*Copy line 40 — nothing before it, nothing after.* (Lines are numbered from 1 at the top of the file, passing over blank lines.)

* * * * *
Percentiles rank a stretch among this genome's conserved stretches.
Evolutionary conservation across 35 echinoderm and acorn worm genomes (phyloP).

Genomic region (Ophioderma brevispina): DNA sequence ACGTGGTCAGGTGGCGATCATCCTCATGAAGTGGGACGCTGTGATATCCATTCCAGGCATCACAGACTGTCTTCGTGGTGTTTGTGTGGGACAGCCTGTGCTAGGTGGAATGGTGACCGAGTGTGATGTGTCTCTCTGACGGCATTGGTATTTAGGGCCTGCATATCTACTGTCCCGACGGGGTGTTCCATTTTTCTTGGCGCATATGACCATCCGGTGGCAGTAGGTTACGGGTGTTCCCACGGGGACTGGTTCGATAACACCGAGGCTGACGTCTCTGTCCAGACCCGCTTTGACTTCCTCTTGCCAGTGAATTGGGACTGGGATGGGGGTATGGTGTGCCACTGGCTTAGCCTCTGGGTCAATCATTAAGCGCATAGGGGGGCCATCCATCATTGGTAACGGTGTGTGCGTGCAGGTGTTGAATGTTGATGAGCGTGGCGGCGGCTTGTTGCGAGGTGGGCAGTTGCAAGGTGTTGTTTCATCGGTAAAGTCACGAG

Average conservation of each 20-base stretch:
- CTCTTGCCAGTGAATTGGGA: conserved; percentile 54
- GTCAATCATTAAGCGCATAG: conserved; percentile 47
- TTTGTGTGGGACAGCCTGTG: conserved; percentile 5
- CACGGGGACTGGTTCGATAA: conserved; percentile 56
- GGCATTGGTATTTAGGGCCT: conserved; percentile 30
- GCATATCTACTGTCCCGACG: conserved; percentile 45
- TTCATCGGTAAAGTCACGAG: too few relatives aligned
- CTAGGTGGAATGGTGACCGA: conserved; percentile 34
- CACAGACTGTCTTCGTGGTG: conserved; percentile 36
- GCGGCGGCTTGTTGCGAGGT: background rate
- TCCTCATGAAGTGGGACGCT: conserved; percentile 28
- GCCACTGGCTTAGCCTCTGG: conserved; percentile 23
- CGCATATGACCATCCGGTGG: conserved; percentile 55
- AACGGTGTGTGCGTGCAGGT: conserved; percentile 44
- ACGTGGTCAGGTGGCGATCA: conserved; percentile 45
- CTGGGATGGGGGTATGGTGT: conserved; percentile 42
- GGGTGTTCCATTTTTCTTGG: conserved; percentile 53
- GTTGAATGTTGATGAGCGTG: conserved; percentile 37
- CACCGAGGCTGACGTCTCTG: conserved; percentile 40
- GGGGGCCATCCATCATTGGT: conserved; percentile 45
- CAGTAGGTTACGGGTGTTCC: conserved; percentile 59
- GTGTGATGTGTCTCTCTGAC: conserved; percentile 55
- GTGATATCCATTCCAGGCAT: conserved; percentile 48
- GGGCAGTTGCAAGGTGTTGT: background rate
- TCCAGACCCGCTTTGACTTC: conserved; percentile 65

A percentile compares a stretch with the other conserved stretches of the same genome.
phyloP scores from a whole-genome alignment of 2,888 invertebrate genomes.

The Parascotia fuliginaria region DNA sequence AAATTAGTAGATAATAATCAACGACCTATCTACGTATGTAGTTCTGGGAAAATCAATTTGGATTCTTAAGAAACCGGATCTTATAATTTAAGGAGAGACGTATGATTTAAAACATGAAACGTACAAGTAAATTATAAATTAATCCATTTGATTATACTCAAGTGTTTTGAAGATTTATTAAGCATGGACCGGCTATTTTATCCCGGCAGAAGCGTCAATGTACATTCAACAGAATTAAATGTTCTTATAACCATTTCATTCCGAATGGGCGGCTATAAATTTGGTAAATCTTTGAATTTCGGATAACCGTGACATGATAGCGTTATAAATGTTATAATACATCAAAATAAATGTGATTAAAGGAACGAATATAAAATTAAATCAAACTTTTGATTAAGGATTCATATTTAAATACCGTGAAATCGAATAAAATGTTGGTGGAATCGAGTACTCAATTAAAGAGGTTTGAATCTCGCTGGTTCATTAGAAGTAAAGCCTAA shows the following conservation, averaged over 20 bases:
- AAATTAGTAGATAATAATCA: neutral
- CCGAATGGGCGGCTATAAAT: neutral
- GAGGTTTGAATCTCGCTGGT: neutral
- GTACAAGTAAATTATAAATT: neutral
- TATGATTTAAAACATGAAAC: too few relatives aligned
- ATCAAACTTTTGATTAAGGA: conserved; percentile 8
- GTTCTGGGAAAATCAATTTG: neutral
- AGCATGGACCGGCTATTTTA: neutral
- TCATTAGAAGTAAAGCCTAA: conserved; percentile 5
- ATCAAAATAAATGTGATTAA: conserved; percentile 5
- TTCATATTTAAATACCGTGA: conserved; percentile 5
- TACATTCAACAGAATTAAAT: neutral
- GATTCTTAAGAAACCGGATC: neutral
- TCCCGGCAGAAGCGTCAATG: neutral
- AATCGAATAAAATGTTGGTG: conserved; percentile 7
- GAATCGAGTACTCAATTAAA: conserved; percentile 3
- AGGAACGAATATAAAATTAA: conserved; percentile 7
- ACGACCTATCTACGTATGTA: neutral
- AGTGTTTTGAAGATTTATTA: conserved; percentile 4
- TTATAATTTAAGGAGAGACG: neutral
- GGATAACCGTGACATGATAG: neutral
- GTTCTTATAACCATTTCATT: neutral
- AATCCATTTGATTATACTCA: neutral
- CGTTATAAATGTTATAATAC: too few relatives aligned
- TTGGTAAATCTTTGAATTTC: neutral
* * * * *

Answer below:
- AGCATGGACCGGCTATTTTA: neutral